Something for the weekend: When Johnny Comes Marching Home. One hundred and fifty years ago as soldiers North and South were returning to their homes this song was being played. Written by composer Patrick Gilmore, bandmaster of the 24th Massachusetts in 1863 to comfort his sister who was praying for her fiancée to return safe from the War, it proved immensely popular both North and South with the troops and was sung and played endlessly by them with varied lyrics, all centered upon their dearest hope: to go home after what they usually called this cruel War was over. Gilmore set the tune to another popular song of the day: Johnny Fill Up the Bowl.
The song retained its popularity in subsequent American wars as demonstrated by these renditions of the song by Glenn Miller and the Andrew Sisters: Continue Reading
The last of the Andrews Sisters, Patty Andrews, died yesterday at 94. The daughters of a Greek immigrant and a Norwegian-American mother in Minnesota, the Andrews Sisters were an amazingly successful singing act, selling over 75 million records. They were also ardent patriots.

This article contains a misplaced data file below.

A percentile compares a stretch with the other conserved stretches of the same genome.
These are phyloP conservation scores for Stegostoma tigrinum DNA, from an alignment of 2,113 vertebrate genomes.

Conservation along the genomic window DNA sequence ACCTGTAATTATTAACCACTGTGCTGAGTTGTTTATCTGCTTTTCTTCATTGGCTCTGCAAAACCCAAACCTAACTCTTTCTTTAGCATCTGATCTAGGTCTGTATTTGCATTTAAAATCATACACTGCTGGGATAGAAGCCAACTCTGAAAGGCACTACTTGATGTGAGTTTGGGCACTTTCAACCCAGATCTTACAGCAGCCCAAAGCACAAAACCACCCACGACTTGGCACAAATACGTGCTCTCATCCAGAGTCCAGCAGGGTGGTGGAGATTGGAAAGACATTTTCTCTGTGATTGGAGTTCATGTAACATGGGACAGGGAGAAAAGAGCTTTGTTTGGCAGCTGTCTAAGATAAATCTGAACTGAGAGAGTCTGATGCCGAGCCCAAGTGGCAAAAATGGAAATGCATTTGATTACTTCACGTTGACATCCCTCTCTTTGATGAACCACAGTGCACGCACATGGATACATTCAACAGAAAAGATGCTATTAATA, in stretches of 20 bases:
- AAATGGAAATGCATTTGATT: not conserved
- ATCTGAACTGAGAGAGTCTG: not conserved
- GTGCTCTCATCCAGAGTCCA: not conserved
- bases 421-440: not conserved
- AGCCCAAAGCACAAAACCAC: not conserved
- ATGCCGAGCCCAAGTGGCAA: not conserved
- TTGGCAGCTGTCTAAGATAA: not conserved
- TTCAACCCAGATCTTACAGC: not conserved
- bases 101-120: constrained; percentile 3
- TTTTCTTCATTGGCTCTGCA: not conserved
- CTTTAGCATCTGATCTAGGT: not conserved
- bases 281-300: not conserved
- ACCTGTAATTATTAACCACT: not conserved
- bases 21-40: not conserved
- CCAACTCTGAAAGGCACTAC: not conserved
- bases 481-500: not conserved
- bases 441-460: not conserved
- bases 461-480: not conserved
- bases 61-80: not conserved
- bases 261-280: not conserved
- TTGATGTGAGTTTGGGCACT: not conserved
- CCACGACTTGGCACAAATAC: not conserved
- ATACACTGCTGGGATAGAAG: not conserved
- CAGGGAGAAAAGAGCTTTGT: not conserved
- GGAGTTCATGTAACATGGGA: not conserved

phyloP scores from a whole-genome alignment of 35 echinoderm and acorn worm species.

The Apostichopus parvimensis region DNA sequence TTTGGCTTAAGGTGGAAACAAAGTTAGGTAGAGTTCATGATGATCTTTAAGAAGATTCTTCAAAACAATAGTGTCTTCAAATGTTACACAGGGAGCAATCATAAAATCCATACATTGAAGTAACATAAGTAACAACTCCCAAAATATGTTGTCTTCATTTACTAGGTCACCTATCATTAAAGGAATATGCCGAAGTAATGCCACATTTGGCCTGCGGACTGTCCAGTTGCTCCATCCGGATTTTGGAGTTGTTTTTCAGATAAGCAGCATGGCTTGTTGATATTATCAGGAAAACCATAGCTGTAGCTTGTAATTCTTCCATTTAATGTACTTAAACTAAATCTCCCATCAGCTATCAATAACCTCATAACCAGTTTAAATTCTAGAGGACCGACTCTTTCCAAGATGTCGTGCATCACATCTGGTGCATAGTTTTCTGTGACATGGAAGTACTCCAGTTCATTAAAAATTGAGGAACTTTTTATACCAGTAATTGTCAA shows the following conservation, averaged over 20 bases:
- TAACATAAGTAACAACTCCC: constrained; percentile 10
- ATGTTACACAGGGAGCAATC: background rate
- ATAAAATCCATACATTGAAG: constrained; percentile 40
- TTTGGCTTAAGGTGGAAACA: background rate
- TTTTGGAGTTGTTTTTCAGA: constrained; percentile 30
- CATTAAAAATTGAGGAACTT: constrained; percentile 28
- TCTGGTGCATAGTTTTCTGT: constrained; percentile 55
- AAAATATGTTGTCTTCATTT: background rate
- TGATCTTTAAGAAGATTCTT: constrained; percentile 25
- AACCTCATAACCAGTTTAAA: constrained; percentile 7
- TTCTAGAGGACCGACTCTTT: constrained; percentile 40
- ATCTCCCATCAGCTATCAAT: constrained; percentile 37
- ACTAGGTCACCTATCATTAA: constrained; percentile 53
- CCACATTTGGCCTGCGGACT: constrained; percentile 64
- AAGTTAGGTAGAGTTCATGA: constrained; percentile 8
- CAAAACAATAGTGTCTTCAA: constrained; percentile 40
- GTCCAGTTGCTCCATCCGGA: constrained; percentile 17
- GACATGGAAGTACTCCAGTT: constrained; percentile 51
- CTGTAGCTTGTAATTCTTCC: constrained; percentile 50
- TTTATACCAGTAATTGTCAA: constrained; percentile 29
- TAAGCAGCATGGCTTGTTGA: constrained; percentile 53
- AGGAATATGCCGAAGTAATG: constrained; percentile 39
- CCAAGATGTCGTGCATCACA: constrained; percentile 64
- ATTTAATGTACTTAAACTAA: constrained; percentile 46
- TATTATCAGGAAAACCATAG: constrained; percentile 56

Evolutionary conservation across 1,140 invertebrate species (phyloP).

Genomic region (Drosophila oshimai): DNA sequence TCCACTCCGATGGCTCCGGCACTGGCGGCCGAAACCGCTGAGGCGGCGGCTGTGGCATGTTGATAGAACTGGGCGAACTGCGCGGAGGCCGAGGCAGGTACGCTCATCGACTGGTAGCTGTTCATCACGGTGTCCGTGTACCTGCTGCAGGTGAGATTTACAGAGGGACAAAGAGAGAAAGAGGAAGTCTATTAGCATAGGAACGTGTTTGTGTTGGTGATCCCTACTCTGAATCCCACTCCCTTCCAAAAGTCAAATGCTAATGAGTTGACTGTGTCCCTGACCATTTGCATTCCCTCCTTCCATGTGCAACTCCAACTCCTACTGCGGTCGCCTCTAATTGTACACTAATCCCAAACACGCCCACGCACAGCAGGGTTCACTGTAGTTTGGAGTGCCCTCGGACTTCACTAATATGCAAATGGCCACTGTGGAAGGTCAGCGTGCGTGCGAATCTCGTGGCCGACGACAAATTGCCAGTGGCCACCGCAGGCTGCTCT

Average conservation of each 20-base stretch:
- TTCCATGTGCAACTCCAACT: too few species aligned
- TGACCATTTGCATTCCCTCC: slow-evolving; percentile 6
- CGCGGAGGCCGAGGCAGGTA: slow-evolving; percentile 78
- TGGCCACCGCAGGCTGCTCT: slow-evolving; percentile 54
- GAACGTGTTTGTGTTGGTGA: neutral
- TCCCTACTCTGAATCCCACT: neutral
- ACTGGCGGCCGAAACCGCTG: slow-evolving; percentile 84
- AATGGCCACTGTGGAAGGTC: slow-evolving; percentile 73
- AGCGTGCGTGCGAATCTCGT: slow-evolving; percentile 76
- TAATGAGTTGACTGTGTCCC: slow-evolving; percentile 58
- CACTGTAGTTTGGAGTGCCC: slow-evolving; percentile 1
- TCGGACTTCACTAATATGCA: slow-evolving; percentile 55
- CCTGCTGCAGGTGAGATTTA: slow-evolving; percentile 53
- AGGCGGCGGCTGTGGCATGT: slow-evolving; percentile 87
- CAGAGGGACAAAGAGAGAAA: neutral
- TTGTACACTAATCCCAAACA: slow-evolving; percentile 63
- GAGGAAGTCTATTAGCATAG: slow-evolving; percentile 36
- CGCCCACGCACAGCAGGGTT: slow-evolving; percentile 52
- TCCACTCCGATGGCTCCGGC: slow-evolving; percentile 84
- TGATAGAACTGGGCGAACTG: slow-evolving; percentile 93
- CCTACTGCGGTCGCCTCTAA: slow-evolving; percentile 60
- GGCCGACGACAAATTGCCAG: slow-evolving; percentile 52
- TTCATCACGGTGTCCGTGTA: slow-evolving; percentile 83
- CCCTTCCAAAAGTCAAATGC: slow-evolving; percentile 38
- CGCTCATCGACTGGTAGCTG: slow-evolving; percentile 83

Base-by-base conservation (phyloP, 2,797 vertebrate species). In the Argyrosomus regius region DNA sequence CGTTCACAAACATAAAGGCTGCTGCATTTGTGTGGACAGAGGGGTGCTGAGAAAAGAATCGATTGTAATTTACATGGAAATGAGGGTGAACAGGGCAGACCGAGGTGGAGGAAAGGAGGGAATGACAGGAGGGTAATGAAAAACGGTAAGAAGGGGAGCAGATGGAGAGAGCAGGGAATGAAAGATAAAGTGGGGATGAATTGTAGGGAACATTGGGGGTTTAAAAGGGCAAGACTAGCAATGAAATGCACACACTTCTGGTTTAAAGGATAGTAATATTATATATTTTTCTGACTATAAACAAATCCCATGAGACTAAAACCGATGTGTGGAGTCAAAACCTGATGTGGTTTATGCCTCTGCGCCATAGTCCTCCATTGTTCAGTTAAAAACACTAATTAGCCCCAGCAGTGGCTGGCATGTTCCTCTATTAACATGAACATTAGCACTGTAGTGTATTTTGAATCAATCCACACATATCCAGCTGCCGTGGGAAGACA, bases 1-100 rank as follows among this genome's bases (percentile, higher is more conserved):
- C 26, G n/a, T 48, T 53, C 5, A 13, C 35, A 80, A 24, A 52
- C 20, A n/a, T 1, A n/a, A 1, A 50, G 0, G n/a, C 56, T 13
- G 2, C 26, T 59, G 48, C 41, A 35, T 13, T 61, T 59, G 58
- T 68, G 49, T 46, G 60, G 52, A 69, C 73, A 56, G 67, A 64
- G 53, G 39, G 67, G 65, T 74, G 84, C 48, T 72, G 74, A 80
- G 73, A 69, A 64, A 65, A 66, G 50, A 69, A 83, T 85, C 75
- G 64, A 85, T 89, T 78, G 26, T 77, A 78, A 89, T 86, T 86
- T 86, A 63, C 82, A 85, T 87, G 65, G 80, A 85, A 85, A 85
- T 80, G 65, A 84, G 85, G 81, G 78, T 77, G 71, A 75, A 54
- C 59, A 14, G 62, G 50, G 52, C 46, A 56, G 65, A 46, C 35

During World War II the Andrews Sisters tirelessly performed for the USO stateside and in Africa and Italy. They were enormously effective at selling war bonds with their rendition of Irving Berlin’s Any Bonds Today. They helped found The Hollywood Canteen and donated their time to perform there, a memorable pleasant stopping off point for sailors, marines, soldiers and airmen on their way to the hell of war in the Pacific. When they were entertaining troops they often would pick three servicemen at random to dine with them after the show. Performing so frequently on Armed Forces Radio, they were designated the Sweethearts of the Armed Forces Radio Service. They recorded millions of V-Disks for distribution of their songs to the troops. Continue Reading